Afghanistan’s Armed Forces Minister is certain that Al-Qaeda would not destabilize the Taliban.
The UK believes that AL-QAEDA terrorists are biding their time and waiting for the world spotlight to shift away from Afghanistan.
Militants are unlikely to design or carry out assaults in the near future, according to Defence Minister James Heappey, because it would renew discussion about Western operations.
Mr. Heappey believes that Al-Qaeda, the terrorist organization that carried out the 9/11 attacks, will not “act against the Taliban’s interest.”
“The main threat to the UK’s national security posed by NATO’s withdrawal from Afghanistan and the new Taliban rule will be the extent to which terrorist groups utilize Afghanistan once more to plan operations against the West in general – and the UK in particular,” he added.
“The Taliban’s and Al-future Qaeda’s connection is still unknown. However, they are unlikely to act against the Taliban’s interests in the short run.
“We do not believe the Taliban have any plans to carry out attacks outside of Afghanistan.”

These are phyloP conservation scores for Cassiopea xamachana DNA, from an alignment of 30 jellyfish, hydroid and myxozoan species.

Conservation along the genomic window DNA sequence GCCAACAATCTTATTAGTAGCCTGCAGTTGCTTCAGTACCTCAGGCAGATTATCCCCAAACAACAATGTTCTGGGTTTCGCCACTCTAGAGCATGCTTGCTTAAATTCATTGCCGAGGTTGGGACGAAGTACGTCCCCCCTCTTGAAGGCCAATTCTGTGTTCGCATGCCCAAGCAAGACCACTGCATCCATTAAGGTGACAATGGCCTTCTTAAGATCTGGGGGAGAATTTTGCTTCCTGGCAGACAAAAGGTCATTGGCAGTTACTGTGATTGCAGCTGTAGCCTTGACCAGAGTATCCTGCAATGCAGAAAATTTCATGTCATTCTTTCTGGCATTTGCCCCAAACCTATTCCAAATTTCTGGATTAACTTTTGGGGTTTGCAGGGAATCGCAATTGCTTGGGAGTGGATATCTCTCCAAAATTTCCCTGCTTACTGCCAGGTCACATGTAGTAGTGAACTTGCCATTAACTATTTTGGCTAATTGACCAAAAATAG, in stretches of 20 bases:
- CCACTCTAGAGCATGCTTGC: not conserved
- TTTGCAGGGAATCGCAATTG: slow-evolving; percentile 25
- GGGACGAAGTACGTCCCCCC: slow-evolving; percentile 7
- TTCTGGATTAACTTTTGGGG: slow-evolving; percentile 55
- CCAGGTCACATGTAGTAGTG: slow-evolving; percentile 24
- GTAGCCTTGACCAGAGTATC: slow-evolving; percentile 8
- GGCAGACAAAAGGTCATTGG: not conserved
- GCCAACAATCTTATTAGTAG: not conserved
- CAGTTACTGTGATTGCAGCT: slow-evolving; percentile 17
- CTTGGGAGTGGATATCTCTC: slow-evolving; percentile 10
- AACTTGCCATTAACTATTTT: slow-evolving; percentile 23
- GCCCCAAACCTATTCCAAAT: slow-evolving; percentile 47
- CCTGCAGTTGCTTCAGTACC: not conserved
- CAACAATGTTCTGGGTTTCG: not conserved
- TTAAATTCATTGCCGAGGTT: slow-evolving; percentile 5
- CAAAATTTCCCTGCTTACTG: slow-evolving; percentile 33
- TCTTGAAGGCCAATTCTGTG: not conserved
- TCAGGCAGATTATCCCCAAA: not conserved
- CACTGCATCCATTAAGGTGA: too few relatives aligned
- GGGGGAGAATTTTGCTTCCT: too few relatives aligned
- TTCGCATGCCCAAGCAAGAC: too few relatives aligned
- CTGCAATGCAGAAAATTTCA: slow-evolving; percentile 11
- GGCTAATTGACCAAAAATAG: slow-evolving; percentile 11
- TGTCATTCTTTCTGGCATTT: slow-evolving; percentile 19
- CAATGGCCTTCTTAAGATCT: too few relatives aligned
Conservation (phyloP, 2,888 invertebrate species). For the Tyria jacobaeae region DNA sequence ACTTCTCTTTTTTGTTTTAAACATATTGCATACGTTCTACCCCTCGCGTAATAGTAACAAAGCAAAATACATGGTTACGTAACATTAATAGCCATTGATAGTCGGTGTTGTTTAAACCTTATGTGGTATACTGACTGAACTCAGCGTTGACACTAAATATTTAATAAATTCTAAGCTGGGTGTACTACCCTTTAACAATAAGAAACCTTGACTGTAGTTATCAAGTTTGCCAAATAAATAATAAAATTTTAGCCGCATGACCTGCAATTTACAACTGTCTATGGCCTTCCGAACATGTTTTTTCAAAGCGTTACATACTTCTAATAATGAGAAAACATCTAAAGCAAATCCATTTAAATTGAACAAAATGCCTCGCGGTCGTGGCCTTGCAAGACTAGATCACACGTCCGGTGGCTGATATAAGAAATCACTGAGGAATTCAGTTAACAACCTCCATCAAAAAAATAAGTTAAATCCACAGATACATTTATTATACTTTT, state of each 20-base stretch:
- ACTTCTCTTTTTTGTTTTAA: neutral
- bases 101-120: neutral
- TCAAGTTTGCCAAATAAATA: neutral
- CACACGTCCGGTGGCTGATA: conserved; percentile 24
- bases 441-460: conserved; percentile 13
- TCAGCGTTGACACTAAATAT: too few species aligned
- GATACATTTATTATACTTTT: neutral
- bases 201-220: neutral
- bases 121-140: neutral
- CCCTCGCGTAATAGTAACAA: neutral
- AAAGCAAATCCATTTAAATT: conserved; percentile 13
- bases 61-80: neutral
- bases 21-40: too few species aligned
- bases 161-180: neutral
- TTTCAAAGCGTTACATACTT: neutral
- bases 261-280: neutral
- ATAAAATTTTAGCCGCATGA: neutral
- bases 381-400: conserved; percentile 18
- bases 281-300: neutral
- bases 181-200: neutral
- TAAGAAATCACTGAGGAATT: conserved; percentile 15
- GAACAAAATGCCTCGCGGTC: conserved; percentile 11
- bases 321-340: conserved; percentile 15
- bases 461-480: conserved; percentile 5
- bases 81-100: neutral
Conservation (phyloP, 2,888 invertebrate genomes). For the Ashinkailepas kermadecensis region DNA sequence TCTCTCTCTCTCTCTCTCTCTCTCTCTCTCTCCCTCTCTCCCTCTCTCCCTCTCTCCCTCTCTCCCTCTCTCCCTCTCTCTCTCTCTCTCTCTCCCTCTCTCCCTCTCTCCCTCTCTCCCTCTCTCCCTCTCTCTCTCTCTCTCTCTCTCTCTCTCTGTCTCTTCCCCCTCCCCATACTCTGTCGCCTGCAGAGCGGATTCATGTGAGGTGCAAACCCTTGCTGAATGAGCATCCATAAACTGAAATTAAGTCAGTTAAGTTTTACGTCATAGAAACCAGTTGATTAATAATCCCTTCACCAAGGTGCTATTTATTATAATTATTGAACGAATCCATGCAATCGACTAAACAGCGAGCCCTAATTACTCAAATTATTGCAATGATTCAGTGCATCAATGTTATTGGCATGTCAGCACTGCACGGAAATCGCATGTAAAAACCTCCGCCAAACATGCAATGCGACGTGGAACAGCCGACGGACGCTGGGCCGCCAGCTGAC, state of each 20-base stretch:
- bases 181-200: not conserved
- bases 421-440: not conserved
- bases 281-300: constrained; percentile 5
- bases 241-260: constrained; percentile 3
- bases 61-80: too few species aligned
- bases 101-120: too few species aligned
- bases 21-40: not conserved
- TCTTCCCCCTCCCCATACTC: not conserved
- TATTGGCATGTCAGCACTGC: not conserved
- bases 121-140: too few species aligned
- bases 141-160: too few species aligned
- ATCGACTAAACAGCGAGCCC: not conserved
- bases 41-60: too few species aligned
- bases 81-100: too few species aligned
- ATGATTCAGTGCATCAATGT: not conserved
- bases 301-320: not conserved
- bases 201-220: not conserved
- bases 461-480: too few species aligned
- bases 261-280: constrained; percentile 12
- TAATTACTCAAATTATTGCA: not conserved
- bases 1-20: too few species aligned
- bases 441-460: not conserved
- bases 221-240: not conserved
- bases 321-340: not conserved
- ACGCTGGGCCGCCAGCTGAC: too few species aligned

If extremists develop a foothold in the country, the United Kingdom and the United States have threatened they will strike.
Mr Heappey acknowledges that ISIS-K, an affiliate of Islamic State that carried out the explosion at Kabul airport, will aim to establish in various sections of the country and provide “shelter for its fighters.”
This has sparked a power struggle between the organization and the Taliban, who are both seeking to enforce strict Islamic law.
In addition, the UK expects the IS offshoot to continue attacking the Taliban in order to “inflame social and ethnic divisions.”
Zabihullah Mujahid, the government’s deputy minister of information and culture, said the Taliban is actively “hunting down individuals who are causing disorder” in the country. Since assuming power following a wave of strikes, Taliban fighters have murdered a number of ISIS-K terrorists.
“We don’t differentiate between Islamic State and Americans,” stated Taliban intelligence officer Safiullah Haroun.
“They’re both the same.” We finish them wherever they rise up.”